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Katha (narrative stories)

Virocana in Katha glossary... « previous · [V] · next »

Virocana (विरोचन) was a soldier in Sunītha and Sūryaprabha’s army whose strength is considered as equaling a tripple-power warrior (triguṇaratha), according to the Kathāsaritsāgara, chapter 47. Accordingly, as the Asura Maya explained the arrangement of warriors in Sunītha’s army: “... [Virocana, and others], these princes are of triple power”.

The story of Virocana was narrated by the Vidyādhara king Vajraprabha to prince Naravāhanadatta in order to relate how “Sūryaprabha, being a man, obtain of old time the sovereignty over the Vidyādharas”.

The Kathāsaritsāgara (‘ocean of streams of story’), mentioning Virocana, is a famous Sanskrit epic story revolving around prince Naravāhanadatta and his quest to become the emperor of the vidyādharas (celestial beings). The work is said to have been an adaptation of Guṇāḍhya’s Bṛhatkathā consisting of 100,000 verses, which in turn is part of a larger work containing 700,000 verses.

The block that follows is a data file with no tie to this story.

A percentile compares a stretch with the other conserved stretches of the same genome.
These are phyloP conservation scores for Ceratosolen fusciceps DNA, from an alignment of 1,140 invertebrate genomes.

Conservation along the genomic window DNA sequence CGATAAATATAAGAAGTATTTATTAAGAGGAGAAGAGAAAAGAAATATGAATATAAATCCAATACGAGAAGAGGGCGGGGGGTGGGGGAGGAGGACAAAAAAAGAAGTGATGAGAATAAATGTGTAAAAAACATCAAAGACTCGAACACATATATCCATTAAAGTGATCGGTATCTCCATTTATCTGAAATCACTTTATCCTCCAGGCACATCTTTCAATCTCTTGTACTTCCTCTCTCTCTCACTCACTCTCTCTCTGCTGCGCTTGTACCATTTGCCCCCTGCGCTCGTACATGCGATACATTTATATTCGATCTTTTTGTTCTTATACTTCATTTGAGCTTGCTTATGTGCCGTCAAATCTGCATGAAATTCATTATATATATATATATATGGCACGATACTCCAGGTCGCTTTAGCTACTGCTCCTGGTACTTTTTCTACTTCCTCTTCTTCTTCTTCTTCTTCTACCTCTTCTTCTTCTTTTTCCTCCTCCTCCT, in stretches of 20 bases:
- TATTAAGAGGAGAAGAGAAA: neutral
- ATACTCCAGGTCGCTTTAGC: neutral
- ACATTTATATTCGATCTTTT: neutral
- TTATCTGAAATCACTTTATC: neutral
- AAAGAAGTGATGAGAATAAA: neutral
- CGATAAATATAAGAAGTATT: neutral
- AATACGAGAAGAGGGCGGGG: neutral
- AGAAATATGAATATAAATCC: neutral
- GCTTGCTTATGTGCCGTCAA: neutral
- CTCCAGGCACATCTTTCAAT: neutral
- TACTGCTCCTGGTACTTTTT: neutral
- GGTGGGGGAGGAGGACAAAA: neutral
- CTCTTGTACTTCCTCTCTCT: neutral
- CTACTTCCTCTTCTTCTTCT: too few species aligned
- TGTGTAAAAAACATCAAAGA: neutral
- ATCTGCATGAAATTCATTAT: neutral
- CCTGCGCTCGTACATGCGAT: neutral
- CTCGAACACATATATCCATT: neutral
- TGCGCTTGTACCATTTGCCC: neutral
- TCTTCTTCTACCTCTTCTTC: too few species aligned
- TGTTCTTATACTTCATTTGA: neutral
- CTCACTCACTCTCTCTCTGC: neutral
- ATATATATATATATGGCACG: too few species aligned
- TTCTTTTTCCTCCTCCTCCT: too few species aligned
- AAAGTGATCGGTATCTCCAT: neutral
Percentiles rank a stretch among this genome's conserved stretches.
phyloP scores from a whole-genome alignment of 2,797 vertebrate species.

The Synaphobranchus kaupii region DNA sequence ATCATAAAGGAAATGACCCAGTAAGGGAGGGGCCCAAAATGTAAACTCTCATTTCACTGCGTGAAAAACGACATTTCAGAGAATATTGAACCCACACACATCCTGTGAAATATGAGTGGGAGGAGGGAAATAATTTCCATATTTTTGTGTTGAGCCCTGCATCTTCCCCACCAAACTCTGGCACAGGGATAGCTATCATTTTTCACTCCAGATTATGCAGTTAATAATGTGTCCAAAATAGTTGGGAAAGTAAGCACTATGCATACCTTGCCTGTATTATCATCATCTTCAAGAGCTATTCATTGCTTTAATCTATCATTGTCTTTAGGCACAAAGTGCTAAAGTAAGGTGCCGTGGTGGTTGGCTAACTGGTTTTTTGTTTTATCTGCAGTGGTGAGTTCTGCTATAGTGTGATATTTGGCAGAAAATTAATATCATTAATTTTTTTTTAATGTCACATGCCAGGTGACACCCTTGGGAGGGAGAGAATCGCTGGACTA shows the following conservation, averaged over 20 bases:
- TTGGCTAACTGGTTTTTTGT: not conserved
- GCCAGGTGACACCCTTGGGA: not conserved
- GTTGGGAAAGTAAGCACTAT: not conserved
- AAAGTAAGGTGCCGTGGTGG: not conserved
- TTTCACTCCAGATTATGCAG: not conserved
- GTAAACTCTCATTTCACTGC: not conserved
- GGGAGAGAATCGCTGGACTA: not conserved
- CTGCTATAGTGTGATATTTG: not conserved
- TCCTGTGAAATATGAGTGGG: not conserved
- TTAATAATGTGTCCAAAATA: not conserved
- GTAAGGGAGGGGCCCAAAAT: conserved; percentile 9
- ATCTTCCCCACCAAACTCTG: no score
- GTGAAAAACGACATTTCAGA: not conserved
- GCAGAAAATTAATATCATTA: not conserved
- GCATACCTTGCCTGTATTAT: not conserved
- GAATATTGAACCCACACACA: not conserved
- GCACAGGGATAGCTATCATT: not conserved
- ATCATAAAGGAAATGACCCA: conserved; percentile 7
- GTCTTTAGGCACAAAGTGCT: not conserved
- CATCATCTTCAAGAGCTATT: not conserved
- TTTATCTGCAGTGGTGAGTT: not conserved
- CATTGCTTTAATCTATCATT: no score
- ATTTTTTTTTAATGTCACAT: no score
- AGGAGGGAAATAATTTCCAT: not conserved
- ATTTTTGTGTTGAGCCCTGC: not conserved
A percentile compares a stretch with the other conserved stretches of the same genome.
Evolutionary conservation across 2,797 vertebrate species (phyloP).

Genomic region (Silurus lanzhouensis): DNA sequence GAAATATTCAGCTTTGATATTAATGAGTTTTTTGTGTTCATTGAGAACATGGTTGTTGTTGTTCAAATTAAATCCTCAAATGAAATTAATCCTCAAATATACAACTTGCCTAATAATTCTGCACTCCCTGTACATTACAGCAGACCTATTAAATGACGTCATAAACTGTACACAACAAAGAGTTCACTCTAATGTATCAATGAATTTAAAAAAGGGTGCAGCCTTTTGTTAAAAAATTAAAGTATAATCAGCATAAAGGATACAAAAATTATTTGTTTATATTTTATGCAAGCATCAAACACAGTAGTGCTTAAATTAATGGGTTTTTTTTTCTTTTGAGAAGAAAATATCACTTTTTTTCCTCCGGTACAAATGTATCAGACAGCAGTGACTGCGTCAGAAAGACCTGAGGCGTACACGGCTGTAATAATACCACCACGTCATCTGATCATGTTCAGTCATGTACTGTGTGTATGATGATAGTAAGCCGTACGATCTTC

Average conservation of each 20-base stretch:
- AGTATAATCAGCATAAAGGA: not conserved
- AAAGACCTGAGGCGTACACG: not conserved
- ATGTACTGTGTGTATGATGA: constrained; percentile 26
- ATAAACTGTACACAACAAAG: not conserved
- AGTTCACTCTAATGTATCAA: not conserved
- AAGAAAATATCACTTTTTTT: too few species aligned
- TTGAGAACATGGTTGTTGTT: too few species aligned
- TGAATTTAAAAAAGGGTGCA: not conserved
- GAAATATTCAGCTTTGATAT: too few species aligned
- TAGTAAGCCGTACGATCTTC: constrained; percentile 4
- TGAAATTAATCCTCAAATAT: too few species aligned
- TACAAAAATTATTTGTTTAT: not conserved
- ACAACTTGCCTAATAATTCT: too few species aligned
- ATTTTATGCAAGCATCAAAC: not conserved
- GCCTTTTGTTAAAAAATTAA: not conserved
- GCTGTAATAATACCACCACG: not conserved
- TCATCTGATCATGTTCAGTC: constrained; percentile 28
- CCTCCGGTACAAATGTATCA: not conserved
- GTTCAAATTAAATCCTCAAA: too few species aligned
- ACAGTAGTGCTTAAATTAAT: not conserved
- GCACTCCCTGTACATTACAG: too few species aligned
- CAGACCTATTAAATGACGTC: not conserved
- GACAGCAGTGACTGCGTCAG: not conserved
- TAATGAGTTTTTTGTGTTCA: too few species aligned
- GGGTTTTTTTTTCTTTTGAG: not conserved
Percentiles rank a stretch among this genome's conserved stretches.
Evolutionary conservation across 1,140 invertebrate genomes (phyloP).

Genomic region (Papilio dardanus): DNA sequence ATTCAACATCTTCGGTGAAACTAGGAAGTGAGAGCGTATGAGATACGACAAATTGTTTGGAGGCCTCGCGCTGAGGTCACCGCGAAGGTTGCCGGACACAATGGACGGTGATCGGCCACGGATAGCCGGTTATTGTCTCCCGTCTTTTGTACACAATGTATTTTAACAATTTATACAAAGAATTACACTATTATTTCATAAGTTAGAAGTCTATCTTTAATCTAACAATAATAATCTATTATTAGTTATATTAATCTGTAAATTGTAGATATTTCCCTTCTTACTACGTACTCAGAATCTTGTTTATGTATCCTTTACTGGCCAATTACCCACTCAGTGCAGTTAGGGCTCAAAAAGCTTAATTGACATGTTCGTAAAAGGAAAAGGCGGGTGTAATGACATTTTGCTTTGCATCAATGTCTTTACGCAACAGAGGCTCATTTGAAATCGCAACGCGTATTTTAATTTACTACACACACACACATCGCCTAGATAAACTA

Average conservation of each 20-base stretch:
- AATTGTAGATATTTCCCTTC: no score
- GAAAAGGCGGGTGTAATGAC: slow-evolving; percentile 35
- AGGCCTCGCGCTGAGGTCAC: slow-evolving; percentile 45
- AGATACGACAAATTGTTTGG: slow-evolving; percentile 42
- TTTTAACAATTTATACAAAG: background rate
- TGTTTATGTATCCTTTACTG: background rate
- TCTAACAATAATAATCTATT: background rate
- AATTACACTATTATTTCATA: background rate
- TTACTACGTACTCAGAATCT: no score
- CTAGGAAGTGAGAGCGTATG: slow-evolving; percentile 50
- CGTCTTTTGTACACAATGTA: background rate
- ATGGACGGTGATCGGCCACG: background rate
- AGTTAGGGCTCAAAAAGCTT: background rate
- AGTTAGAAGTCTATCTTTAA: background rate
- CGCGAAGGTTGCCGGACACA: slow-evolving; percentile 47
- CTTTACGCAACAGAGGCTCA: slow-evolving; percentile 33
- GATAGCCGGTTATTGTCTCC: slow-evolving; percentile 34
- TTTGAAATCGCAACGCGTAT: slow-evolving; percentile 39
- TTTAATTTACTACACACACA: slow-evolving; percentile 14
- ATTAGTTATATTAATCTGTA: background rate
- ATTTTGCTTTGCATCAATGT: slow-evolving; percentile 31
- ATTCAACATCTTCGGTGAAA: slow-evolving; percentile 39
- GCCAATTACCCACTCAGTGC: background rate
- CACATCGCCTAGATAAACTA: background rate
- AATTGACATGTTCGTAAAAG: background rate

Source: Wisdom Library: Kathāsaritsāgara
Katha book cover
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Katha (कथा, kathā) refers to narrative Sanskrit literature often inspired from epic legendry (itihasa) and poetry (mahākāvya). Some Kathas reflect socio-political instructions for the King while others remind the reader of important historical event and exploits of the Gods, Heroes and Sages.

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General definition (in Hinduism)

Virocana in Hinduism glossary... « previous · [V] · next »

Virochana was the son of Prahalada, and the grandson of Hiranyakashipu. His son Bali is known for his role in Vishnu's Vamana incarnation.